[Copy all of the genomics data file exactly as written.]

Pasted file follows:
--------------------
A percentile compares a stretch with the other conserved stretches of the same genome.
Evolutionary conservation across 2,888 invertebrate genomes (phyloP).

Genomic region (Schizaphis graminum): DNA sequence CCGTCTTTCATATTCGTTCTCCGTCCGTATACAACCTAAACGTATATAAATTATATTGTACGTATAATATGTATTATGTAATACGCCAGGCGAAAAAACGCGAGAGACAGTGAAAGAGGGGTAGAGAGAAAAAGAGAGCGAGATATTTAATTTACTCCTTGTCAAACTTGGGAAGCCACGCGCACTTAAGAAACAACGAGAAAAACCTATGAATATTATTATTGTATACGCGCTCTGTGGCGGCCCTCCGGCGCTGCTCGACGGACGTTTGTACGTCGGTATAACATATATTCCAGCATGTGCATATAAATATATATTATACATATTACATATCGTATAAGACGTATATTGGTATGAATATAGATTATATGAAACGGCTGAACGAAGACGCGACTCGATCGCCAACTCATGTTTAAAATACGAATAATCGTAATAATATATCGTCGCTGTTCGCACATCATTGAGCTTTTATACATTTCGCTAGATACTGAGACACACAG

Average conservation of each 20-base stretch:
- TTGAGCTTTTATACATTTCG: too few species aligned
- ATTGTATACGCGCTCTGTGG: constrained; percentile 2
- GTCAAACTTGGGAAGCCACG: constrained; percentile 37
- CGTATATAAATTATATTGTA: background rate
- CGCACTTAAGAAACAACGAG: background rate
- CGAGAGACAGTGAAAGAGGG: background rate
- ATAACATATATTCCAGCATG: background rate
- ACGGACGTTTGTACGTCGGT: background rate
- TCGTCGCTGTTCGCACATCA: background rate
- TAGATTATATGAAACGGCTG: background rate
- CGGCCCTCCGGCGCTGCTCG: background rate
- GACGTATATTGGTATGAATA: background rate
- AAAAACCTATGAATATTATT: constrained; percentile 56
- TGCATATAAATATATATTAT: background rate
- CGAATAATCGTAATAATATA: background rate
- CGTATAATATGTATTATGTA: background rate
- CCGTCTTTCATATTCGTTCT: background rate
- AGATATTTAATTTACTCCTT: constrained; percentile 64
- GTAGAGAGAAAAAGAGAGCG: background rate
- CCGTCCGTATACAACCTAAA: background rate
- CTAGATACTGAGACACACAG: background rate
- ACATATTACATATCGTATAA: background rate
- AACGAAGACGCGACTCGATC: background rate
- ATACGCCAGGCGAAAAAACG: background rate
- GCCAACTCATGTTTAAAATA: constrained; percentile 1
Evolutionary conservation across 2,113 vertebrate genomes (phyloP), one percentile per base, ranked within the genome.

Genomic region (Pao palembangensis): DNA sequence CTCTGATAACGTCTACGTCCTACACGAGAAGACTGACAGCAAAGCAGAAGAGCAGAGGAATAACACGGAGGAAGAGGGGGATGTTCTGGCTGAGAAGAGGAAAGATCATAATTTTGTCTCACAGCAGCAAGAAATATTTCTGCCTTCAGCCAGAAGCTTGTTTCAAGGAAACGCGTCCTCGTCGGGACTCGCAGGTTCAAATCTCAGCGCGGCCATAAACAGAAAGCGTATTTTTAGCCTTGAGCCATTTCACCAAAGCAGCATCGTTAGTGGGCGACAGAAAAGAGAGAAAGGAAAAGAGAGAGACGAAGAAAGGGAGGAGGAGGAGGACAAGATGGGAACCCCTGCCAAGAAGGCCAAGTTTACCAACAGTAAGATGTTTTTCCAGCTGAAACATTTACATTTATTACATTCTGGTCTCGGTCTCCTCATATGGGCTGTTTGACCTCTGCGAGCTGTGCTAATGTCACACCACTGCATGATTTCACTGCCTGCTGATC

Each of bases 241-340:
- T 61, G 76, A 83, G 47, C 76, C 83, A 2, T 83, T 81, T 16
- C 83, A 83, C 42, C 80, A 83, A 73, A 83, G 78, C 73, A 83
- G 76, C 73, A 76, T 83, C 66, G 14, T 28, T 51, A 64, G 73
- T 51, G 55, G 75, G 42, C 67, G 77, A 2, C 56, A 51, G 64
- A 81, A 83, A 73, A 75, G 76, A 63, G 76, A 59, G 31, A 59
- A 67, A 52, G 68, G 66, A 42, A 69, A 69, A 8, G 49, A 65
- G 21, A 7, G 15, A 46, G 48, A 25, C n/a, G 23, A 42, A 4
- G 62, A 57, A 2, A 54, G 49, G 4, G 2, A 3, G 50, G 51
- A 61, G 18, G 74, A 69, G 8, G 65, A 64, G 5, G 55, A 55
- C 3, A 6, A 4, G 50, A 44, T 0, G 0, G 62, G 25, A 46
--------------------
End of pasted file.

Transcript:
A percentile compares a stretch with the other conserved stretches of the same genome.
Evolutionary conservation across 2,888 invertebrate genomes (phyloP).

Genomic region (Schizaphis graminum): DNA sequence CCGTCTTTCATATTCGTTCTCCGTCCGTATACAACCTAAACGTATATAAATTATATTGTACGTATAATATGTATTATGTAATACGCCAGGCGAAAAAACGCGAGAGACAGTGAAAGAGGGGTAGAGAGAAAAAGAGAGCGAGATATTTAATTTACTCCTTGTCAAACTTGGGAAGCCACGCGCACTTAAGAAACAACGAGAAAAACCTATGAATATTATTATTGTATACGCGCTCTGTGGCGGCCCTCCGGCGCTGCTCGACGGACGTTTGTACGTCGGTATAACATATATTCCAGCATGTGCATATAAATATATATTATACATATTACATATCGTATAAGACGTATATTGGTATGAATATAGATTATATGAAACGGCTGAACGAAGACGCGACTCGATCGCCAACTCATGTTTAAAATACGAATAATCGTAATAATATATCGTCGCTGTTCGCACATCATTGAGCTTTTATACATTTCGCTAGATACTGAGACACACAG

Average conservation of each 20-base stretch:
- TTGAGCTTTTATACATTTCG: too few species aligned
- ATTGTATACGCGCTCTGTGG: constrained; percentile 2
- GTCAAACTTGGGAAGCCACG: constrained; percentile 37
- CGTATATAAATTATATTGTA: background rate
- CGCACTTAAGAAACAACGAG: background rate
- CGAGAGACAGTGAAAGAGGG: background rate
- ATAACATATATTCCAGCATG: background rate
- ACGGACGTTTGTACGTCGGT: background rate
- TCGTCGCTGTTCGCACATCA: background rate
- TAGATTATATGAAACGGCTG: background rate
- CGGCCCTCCGGCGCTGCTCG: background rate
- GACGTATATTGGTATGAATA: background rate
- AAAAACCTATGAATATTATT: constrained; percentile 56
- TGCATATAAATATATATTAT: background rate
- CGAATAATCGTAATAATATA: background rate
- CGTATAATATGTATTATGTA: background rate
- CCGTCTTTCATATTCGTTCT: background rate
- AGATATTTAATTTACTCCTT: constrained; percentile 64
- GTAGAGAGAAAAAGAGAGCG: background rate
- CCGTCCGTATACAACCTAAA: background rate
- CTAGATACTGAGACACACAG: background rate
- ACATATTACATATCGTATAA: background rate
- AACGAAGACGCGACTCGATC: background rate
- ATACGCCAGGCGAAAAAACG: background rate
- GCCAACTCATGTTTAAAATA: constrained; percentile 1
Evolutionary conservation across 2,113 vertebrate genomes (phyloP), one percentile per base, ranked within the genome.

Genomic region (Pao palembangensis): DNA sequence CTCTGATAACGTCTACGTCCTACACGAGAAGACTGACAGCAAAGCAGAAGAGCAGAGGAATAACACGGAGGAAGAGGGGGATGTTCTGGCTGAGAAGAGGAAAGATCATAATTTTGTCTCACAGCAGCAAGAAATATTTCTGCCTTCAGCCAGAAGCTTGTTTCAAGGAAACGCGTCCTCGTCGGGACTCGCAGGTTCAAATCTCAGCGCGGCCATAAACAGAAAGCGTATTTTTAGCCTTGAGCCATTTCACCAAAGCAGCATCGTTAGTGGGCGACAGAAAAGAGAGAAAGGAAAAGAGAGAGACGAAGAAAGGGAGGAGGAGGAGGACAAGATGGGAACCCCTGCCAAGAAGGCCAAGTTTACCAACAGTAAGATGTTTTTCCAGCTGAAACATTTACATTTATTACATTCTGGTCTCGGTCTCCTCATATGGGCTGTTTGACCTCTGCGAGCTGTGCTAATGTCACACCACTGCATGATTTCACTGCCTGCTGATC

Each of bases 241-340:
- T 61, G 76, A 83, G 47, C 76, C 83, A 2, T 83, T 81, T 16
- C 83, A 83, C 42, C 80, A 83, A 73, A 83, G 78, C 73, A 83
- G 76, C 73, A 76, T 83, C 66, G 14, T 28, T 51, A 64, G 73
- T 51, G 55, G 75, G 42, C 67, G 77, A 2, C 56, A 51, G 64
- A 81, A 83, A 73, A 75, G 76, A 63, G 76, A 59, G 31, A 59
- A 67, A 52, G 68, G 66, A 42, A 69, A 69, A 8, G 49, A 65
- G 21, A 7, G 15, A 46, G 48, A 25, C n/a, G 23, A 42, A 4
- G 62, A 57, A 2, A 54, G 49, G 4, G 2, A 3, G 50, G 51
- A 61, G 18, G 74, A 69, G 8, G 65, A 64, G 5, G 55, A 55
- C 3, A 6, A 4, G 50, A 44, T 0, G 0, G 62, G 25, A 46